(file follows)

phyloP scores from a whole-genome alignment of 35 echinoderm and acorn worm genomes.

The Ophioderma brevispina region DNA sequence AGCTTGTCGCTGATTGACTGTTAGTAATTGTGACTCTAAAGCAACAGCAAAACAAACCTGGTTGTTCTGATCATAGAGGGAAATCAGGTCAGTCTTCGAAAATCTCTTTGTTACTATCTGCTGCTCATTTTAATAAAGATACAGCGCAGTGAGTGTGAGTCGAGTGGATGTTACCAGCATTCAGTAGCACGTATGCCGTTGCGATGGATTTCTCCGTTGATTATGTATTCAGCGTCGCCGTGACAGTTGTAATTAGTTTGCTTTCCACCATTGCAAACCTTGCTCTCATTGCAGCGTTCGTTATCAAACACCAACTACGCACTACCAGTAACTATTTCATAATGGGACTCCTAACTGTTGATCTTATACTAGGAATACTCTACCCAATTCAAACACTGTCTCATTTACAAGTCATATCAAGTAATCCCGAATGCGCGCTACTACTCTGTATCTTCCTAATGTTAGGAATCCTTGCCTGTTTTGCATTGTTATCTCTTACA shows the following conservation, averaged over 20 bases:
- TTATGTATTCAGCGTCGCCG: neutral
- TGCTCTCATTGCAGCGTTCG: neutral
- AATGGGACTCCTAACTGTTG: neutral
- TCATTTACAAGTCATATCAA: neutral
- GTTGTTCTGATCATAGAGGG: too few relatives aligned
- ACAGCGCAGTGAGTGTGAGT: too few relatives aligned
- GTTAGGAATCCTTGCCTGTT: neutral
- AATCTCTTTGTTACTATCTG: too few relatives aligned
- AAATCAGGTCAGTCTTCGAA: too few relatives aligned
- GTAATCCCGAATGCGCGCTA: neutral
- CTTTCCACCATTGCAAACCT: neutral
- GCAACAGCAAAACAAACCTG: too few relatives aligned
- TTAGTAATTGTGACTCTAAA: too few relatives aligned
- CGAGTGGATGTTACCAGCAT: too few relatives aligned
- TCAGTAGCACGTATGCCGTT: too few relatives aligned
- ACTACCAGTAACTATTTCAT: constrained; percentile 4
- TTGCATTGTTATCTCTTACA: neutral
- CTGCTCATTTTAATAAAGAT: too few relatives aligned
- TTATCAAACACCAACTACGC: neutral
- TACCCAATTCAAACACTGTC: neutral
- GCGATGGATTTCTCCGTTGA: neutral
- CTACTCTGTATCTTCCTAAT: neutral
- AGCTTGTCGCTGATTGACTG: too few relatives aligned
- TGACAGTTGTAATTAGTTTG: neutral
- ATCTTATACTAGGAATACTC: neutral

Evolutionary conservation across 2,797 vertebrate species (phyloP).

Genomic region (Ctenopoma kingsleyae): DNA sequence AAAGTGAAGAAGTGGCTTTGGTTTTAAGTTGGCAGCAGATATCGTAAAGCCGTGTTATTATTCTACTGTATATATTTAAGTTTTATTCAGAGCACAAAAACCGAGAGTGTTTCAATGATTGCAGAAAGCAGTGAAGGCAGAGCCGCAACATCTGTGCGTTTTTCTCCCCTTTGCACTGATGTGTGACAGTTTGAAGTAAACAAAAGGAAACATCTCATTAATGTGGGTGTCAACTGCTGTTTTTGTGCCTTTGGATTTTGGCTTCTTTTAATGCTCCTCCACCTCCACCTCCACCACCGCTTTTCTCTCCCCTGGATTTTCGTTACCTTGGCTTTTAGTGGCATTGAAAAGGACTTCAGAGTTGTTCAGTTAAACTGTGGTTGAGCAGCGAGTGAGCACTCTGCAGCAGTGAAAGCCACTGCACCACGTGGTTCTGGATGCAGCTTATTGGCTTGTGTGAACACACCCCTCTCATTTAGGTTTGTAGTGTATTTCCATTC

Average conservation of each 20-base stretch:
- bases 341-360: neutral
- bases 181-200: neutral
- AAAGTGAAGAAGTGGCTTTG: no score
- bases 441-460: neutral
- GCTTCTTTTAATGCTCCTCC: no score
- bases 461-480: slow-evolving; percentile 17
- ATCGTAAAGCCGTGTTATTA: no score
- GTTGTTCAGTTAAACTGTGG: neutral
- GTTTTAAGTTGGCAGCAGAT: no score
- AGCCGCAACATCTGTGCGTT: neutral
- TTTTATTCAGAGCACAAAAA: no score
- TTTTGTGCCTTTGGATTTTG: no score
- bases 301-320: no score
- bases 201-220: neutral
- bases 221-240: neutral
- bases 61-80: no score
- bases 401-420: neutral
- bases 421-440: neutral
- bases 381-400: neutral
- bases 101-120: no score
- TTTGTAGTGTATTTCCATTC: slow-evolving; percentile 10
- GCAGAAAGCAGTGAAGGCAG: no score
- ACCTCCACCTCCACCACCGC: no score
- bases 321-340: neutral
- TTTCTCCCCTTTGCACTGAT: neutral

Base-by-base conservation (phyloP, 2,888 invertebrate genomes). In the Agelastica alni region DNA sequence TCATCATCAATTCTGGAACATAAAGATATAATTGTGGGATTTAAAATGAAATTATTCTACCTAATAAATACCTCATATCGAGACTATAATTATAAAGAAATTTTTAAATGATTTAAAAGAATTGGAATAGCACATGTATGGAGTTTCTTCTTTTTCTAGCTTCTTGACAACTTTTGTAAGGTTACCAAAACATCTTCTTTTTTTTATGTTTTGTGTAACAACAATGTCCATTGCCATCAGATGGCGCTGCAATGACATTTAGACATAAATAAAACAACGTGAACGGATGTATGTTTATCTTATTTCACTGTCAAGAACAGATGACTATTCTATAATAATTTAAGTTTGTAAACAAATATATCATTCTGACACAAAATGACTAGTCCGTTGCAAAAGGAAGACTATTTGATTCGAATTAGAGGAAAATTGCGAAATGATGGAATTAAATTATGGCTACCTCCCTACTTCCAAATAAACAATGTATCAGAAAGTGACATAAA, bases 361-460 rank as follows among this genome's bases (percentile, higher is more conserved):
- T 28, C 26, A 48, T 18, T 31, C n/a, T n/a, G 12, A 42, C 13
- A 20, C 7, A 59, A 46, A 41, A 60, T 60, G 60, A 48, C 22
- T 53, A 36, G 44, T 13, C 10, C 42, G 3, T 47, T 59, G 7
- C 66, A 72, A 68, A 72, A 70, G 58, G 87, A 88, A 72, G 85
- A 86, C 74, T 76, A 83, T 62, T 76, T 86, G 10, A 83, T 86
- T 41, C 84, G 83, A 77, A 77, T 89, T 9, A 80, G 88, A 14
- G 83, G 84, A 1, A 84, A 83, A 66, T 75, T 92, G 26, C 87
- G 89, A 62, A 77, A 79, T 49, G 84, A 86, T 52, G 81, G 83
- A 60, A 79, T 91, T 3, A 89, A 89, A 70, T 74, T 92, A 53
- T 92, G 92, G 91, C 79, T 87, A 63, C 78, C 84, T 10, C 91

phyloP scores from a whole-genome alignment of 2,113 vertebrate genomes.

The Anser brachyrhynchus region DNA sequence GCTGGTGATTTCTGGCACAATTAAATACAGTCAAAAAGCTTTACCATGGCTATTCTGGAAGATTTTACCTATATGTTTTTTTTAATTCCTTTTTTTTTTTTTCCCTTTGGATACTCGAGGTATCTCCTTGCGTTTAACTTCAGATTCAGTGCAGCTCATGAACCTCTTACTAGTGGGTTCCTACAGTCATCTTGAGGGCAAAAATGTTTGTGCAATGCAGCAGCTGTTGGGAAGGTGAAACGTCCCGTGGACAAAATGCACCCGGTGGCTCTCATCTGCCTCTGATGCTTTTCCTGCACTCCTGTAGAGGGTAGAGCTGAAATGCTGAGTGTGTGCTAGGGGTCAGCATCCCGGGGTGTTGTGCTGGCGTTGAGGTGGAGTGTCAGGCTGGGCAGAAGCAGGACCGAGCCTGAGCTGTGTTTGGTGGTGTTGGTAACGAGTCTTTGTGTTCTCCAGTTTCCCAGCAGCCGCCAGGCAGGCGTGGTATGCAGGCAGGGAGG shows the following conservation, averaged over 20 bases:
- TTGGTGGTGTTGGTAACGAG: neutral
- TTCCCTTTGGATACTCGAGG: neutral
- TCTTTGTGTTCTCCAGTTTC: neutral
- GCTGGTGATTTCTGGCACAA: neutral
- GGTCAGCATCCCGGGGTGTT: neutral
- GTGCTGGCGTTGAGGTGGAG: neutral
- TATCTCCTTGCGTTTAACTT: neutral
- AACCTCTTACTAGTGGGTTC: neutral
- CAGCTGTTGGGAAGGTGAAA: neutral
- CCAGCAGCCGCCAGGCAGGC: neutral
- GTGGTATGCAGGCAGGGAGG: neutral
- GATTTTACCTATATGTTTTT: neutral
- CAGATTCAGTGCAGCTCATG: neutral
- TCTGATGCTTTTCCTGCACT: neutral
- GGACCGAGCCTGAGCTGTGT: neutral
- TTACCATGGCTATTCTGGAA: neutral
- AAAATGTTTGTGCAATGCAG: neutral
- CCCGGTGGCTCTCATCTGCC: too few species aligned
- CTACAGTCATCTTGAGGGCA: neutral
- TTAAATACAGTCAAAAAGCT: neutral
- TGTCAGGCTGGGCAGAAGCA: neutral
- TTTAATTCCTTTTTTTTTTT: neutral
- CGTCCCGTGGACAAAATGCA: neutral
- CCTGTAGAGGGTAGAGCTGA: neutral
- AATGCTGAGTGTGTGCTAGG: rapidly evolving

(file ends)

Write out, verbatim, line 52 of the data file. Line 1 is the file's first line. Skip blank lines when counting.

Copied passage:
- GCAGAAAGCAGTGAAGGCAG: no score